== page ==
NELSON INSTITUTE DIRECTOR’S COLUMN CRITICIZES “SYMBOLIC” FOREIGN POLICY LEGISLATION

October 10, 2007

HARRISONBURG— In his biweekly feature for National Interest online, the web edition of the foreign policy journal The National Interest, Dr. J. Peter Pham, Director of the Nelson Institute for International and Public Affairs at James Madison University, criticizes the passage of “symbolic” foreign policy legislation and suggests that lawmakers need to ask themselves: “But does this gesture, meaningful as it may be…advance U.S. interests? And, if so, which ones and at what cost?”

Referring to the passage last week of the Ethiopia Democracy and Accountability Act of 2007 by a voice vote of the House of Representatives and this week’s possible vote on the Affirmation of the United States Record on the Armenian Genocide Resolution as well as the 1990 cut-off of aid to Pakistan under the Pressler Amendment, Dr. Pham argues that “humanitarian considerations need to be weighed against other U.S. interests” and concludes:

While the interests that might be pursued by a large, pluralistic country like the United States are infinite in number, the resources which it actually has at its disposal for their pursuit are always limited. Thus, as Hans Morgenthau repeatedly advocated, a rational hierarchy must be established among the elements which together constitute the national interest as well as the resources that condition the choice of means and ends. This is especially important in a democratic polity where the populist temptation is to present each of the various goals—defeating enemies, ensuring stability, opening markets, encouraging democracy, eliminating poverty and disease, promoting American culture, etc.—as equally essential, rather than in any way competitive among themselves. Morgenthau warned in The Purpose of American Politics that “the very survival of America calls for a new ordering of its relations with the outside world.” That, five decades later, Congress still indulges in symbolic gestures which, while not even serving core U.S. national interests, may nonetheless rattle the delicate balance of what our partners judge to be their most significant political or other interests, is a reminder of how much prudence is required to construct a rational, realistic, and, ultimately, sustainable foreign policy.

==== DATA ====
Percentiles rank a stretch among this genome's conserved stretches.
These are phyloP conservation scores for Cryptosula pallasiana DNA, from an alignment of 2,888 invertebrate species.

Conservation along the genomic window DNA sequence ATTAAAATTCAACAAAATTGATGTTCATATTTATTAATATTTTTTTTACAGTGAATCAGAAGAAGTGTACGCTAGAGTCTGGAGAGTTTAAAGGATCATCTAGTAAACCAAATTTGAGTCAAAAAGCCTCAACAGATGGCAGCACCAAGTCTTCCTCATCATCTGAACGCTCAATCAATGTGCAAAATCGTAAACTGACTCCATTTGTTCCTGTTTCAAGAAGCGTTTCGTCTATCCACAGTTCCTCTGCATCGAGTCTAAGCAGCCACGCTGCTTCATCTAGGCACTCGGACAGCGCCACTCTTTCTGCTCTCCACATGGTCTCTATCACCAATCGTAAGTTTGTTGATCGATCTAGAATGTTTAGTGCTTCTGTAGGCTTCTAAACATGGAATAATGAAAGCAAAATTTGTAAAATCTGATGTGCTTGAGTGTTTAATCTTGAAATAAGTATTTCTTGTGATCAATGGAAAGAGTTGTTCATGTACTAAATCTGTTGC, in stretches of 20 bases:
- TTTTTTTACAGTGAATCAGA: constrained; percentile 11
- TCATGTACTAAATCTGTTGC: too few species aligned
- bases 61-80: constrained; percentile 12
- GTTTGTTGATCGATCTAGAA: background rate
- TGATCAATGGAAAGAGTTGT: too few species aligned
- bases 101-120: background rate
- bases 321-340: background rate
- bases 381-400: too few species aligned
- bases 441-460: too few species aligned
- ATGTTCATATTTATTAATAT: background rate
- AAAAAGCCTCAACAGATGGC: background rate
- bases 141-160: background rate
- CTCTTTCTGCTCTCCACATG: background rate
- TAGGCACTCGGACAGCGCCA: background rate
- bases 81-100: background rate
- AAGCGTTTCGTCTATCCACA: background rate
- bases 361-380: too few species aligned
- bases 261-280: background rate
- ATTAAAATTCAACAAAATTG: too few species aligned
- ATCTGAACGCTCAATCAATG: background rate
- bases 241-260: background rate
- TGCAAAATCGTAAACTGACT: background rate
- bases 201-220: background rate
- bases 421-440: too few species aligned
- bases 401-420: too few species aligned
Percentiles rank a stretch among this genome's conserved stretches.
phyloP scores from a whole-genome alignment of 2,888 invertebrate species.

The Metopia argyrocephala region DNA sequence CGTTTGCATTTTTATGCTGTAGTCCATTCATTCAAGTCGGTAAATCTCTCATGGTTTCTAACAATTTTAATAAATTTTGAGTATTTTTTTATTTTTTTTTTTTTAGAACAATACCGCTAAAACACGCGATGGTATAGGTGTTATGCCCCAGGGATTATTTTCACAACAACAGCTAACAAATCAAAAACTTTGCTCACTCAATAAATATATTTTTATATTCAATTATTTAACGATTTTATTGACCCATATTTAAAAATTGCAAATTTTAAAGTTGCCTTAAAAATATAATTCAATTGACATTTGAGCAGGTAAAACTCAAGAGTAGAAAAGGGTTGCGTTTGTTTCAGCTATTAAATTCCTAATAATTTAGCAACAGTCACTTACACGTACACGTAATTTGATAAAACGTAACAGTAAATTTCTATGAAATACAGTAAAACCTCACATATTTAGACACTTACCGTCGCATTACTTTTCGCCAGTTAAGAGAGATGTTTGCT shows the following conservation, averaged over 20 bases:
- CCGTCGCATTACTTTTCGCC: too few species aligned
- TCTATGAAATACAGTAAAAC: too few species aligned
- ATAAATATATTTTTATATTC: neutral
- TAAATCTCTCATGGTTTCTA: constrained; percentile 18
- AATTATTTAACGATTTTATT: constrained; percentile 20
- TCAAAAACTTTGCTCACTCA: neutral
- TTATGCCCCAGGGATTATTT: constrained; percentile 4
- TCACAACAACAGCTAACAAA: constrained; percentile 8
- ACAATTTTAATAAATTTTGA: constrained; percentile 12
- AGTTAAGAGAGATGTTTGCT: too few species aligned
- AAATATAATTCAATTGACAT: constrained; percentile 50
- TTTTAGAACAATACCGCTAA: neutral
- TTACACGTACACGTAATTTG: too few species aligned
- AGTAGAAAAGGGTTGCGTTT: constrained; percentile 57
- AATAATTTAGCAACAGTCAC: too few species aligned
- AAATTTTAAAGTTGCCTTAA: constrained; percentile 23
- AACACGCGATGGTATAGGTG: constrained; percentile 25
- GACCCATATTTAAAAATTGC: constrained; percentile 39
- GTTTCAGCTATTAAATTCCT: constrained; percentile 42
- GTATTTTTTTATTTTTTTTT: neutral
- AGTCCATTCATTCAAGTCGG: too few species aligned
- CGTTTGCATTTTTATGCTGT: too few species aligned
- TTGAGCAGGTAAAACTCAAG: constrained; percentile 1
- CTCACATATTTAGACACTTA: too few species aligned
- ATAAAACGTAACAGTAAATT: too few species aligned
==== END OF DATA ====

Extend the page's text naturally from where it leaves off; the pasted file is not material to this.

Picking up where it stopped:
The full text of Dr. Pham’s essay, “Symbolism and Realpolitik,” can be accessed by clicking here.